Kelsen’s Response to Legal Realism

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Jeffrey Thayne

Kelsen presented what he called the “Pure Theory of Law.” He believed that his theory was free from ideological influences. Ideology, he said, is wanting or wishing the world were a certain way. A theory of law, he said, cannot describe law as we wish it to be, but only as it is. “The Pure Theory,” he said, “desires to present the law as it is, not as it ought to be; it seeks to know the real and possible, not the ‘ideal,’ the ‘right’ law. In this sense, the Pure Theory is a radical realistic theory of law, that is, a theory of legal positivism.”

Kelsen’s goal was to produce a scientific study of law. He believed that this requires law to be seen objectively, without reference to values or ideology. Just as one cannot make moral evaluations about the law of gravity or the existence of life on mars, Kelsen wanted to remove the possibility of making moral evaluations of the existing legal order. Moral evaluations get in the way of describing law way it is, because we inevitably describe it in the context of the way we want it to be.

According to Letwin, Kelsen sterilized law of it moral quality by claiming that “justice is merely an irrational ideal. … When justice is used in the ordinary sense, it signifies nothing but a rationalization of personal preferences pretending to a spurious universality.” In other words, Kelsen denied the existence of universal standards by which we can measure law. Letwin continues: “A norm can be ‘just’ or ‘unjust’ only for those who do or do not desire what the norm prescribes, although whoever pronounces a social institution to be just or unjust may be unaware that he or she is expressing a merely private interest.”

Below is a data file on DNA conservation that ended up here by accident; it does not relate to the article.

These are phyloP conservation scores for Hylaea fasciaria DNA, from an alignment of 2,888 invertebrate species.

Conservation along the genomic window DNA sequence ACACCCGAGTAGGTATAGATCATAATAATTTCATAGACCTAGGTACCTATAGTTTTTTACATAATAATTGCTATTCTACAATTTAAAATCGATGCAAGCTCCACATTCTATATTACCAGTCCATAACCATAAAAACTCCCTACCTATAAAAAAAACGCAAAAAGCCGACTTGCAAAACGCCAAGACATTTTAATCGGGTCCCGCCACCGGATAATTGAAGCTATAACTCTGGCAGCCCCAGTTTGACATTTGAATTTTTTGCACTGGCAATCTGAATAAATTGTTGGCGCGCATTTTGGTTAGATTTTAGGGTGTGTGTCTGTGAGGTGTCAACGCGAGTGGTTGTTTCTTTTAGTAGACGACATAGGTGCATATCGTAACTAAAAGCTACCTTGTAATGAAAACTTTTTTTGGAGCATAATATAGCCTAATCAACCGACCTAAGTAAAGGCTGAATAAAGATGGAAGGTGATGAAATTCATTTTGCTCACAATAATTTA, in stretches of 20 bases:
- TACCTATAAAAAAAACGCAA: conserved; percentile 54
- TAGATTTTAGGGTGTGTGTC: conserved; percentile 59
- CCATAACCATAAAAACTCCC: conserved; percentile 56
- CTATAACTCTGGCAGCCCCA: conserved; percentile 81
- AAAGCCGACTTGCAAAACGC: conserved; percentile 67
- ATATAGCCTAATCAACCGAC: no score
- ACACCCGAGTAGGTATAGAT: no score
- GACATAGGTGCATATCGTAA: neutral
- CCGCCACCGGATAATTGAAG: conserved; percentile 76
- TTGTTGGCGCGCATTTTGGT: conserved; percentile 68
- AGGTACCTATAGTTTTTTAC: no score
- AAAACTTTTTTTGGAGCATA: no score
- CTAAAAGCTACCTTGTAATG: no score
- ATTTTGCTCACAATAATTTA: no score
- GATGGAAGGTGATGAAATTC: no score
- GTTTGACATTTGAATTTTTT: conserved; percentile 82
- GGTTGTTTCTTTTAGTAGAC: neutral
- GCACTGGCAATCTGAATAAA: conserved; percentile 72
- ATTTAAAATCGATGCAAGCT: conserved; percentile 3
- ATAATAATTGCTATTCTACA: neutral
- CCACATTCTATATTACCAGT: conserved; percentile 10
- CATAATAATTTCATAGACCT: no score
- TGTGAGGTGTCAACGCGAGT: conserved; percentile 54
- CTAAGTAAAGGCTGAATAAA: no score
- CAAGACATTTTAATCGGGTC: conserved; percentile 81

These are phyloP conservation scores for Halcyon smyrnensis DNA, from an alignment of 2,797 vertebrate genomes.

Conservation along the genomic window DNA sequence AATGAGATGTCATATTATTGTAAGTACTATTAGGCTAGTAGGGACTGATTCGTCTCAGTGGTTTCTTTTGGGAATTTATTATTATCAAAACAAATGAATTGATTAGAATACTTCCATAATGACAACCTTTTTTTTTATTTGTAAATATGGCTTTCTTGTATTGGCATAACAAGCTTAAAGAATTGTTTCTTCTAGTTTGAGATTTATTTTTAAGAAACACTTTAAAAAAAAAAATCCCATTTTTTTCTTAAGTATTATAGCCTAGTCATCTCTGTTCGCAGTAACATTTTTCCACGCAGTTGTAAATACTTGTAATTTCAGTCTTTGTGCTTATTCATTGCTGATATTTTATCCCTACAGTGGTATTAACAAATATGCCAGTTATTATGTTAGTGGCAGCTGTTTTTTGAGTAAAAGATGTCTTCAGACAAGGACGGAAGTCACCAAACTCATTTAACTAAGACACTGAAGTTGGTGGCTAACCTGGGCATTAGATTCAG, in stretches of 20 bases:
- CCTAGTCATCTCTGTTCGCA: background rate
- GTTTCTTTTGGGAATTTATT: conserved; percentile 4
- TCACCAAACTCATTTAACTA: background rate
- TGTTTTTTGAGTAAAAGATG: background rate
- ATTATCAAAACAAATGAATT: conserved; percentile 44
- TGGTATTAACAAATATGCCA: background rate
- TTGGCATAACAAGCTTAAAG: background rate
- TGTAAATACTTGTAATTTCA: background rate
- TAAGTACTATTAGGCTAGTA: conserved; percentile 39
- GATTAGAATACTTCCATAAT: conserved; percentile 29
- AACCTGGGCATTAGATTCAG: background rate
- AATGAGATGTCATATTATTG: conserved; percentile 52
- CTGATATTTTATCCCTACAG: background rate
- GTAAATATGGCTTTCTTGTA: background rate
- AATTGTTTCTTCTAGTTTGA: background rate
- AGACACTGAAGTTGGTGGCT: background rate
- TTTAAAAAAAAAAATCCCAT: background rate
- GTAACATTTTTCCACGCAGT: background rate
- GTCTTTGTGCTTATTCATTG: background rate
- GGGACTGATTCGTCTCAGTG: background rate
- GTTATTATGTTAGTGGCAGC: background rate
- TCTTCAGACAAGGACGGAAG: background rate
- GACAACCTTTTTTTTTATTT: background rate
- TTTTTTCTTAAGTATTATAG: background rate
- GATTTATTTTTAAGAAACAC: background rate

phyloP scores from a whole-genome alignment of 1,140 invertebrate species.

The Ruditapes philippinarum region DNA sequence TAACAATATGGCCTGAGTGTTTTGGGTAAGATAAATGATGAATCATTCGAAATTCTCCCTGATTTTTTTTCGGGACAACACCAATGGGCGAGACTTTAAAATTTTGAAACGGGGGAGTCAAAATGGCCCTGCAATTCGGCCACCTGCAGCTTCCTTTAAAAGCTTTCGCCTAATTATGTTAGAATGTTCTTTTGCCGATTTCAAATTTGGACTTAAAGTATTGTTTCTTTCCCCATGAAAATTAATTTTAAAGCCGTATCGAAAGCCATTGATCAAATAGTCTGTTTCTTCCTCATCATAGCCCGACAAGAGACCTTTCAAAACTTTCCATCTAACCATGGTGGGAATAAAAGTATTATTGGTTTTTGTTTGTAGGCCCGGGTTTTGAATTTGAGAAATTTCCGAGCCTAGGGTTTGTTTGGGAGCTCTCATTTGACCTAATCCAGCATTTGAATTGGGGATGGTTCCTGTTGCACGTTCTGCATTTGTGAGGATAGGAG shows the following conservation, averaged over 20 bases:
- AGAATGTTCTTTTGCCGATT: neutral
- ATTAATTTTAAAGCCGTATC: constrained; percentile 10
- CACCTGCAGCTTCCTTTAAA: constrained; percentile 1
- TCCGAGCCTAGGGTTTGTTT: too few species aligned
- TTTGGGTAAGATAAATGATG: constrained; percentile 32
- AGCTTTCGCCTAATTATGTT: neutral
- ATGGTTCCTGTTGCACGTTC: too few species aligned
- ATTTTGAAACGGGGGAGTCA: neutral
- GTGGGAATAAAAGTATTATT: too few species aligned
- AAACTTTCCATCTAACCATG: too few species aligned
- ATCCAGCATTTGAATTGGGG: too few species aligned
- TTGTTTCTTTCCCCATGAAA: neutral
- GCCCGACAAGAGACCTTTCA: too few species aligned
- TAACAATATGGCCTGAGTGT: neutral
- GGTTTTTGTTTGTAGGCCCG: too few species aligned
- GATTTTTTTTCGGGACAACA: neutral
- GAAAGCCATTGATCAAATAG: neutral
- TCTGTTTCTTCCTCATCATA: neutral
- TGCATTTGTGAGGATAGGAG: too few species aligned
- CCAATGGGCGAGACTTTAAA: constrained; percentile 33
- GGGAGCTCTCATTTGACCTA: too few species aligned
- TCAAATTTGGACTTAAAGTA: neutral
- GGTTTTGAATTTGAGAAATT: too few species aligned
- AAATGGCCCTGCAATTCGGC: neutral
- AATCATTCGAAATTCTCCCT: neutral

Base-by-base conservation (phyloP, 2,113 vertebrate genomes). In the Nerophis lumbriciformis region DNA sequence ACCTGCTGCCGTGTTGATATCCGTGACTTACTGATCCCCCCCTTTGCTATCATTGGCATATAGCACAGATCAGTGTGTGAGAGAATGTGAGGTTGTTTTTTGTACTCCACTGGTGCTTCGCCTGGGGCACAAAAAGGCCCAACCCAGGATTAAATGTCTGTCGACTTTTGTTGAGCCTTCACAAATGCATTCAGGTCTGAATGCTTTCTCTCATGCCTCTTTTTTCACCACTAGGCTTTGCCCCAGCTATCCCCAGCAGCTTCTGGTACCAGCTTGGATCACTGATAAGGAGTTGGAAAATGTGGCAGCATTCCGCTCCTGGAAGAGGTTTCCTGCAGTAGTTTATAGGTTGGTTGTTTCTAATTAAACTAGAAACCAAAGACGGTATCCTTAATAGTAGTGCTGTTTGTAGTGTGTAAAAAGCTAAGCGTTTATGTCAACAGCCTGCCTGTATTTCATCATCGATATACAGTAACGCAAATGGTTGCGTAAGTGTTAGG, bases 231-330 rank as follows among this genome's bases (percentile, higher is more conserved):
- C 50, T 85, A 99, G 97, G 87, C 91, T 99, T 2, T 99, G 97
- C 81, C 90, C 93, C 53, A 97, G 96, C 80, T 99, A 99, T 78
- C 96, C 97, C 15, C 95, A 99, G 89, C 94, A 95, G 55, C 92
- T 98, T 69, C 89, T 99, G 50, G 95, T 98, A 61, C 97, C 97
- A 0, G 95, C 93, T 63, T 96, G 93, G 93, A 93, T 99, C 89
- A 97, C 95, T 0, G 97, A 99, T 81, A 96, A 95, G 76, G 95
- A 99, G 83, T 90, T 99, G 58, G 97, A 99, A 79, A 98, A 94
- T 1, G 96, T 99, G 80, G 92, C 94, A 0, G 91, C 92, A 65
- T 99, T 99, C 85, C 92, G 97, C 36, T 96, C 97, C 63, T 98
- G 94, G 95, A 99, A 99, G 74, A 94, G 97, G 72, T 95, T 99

Kelsen, however, preserved the prescriptive character of law. Although we cannot say what law ought to be, law can tell us what we ought to do. This is because Kelsen describes law as prescriptive norms. Letwin explains, “A norm states what ‘ought’ to be done, but to describe the law as a system of norms is to say not what it ought to be, but only what it is.”

According to Kelsen, “A valid law should be obeyed … because it has been issued by someone who is authorized by a higher norm to make such a law.” To avoid infinite regress of norms, Kelsen presuppose a hypothetical norm that was never enacted (the first mover, in a sense). This presupposition is that of a “law-making authority whose norms are, by and large, observed, so that social life broadly conforms to the legal order based on the hypothetical norms.”

In the end, Kelsen attempted to create a scientific study of law, one that did not require moral evaluations of the present legal system, but simply described the way it actually functioned.

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